The Rightful Heir

Does every child experience doubts about his or her parents? As in, “I wonder if they are really my parents? Who am I, really?” It’s very common (according to Dr. Lisa, and especially if there is an older sibling who has planted a few seeds of doubt!) for children to suspect that they have somehow been switched at birth and ended up in the wrong family. We may share our children’s birth stories with them, but working against them we have many many stories throughout history that speak of doubt, in the form of “foundling” stories or stories of abandoned children who achieved greatness.


One of the greatest of these is the story of Moses in the bulrushes. Because the Pharoah had decreed that the first-born sons of the Hebrews in Egypt must be killed, Moses’s mother put him in a tightly-woven basket and set him adrift in the Nile, where she knew the Pharoah’s daughter would find him. Long story short: princess finds baby, princess raises baby as royal prince, baby grows up surrounded by Hebrew servants, learns he’s Hebrew, demands of Pharaoh: let my people go! Leads Hebrews out of Egypt, parts the Red Sea, Ten Commandments,  and we know how THAT story ends. 
Or take the story of King Arthur, raised by Sir Ector. Sent to fetch his foster father’s sword, young Arthur took a shortcut through town only to find a sword handily sticking out of a stone. Little did he know that the prophecy said only the rightful king would be able to draw it out – he just pulled it out and took it to Sir Ector. Imagine his surprise when it became clear that he had just proven himself the king of the Britons!
From the Brothers Grimm we have Fundevogel (Bird-Foundling); from Ancient Rome with have Romulus and Remus, founders of the great city and thus the empire; Persian legend tells us that Cyrus the Great had been abandoned at birth; Blackfoot legend tells us about the Orphan Boy and the Elk Dogs who brought horses to his people; Perseus, infant son of Zeus and a mortal woman was also set adrift in a box at sea, but became a great hero; from Cambodia the legend of Bikkhu Sok tells of an orphaned boy who became a most revered monk. This list goes on and on.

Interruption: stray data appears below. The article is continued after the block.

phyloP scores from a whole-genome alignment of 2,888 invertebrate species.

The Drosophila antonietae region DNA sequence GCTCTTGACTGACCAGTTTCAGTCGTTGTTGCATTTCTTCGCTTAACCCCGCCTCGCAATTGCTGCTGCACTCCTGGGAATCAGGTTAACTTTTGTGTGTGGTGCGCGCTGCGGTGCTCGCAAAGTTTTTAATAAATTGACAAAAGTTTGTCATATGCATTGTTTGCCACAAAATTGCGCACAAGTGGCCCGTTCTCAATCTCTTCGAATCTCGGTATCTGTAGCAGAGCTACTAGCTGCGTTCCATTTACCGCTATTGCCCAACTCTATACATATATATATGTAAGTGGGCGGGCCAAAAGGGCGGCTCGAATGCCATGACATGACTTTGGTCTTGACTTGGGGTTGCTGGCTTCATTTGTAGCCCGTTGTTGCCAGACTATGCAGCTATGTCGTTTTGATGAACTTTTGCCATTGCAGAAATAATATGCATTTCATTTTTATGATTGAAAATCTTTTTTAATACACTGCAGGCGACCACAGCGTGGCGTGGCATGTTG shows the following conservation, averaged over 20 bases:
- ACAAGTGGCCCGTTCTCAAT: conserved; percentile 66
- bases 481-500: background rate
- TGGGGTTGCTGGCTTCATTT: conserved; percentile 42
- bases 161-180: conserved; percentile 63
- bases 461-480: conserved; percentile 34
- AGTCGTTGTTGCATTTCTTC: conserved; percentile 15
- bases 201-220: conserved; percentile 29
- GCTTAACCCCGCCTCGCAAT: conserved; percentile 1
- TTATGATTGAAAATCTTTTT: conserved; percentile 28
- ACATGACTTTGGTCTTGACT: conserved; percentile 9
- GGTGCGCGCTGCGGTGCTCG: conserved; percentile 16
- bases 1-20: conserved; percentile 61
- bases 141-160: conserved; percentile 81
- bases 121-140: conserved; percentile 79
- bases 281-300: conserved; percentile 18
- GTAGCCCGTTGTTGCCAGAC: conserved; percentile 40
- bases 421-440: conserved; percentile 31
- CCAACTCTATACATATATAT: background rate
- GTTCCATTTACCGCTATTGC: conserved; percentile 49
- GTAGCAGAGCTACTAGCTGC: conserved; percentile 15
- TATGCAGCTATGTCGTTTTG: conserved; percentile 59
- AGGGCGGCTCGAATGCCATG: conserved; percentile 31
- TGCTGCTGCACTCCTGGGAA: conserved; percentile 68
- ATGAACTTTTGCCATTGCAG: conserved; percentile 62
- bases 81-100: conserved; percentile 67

The hard facts from history are, of course, that there were many foundlings in generations and centuries past, in every part of the world. Babies and children were abandoned on purpose or by misfortune. Being taken in by another family, or by a religious order or into service was a lucky break, no matter how arduous that fate might have been; how often lost or abandoned children were left to fend for themselves (or more often, to die) is unclear, but undoubtedly the numbers were huge. Again and again in traditional tales from all cultures we see foundlings rising to glory, the ultimate triumph for any child who feels insignificant or powerless or friendless – and that means most children at one time or another.

(Ironically, I suppose, an adopted child, or should I say a child who knows she is adopted, is not subject to the fantasy that “these are not my real parents.” The question of “real parents” is a separate and complex issue for adopted and step-children, and not one I want to get into at this time, although trust me, as an adoptive mom I will have plenty to say about it later!)

You’ll also find this type of “rightful heir” or “child of destiny” story cropping up often in contemporary children’s literature. I give you two words: Harry Potter. Enough said. What foundling stories have to offer to children is a sense of destiny. No matter what your beginnings are or seem to be, you may yet rise to become a great leader, or the rightful heir to a glorious fate. If that fantasy inspires greater courage – moral courage, social courage, physical courage – that is a fine fantasy to inhabit.

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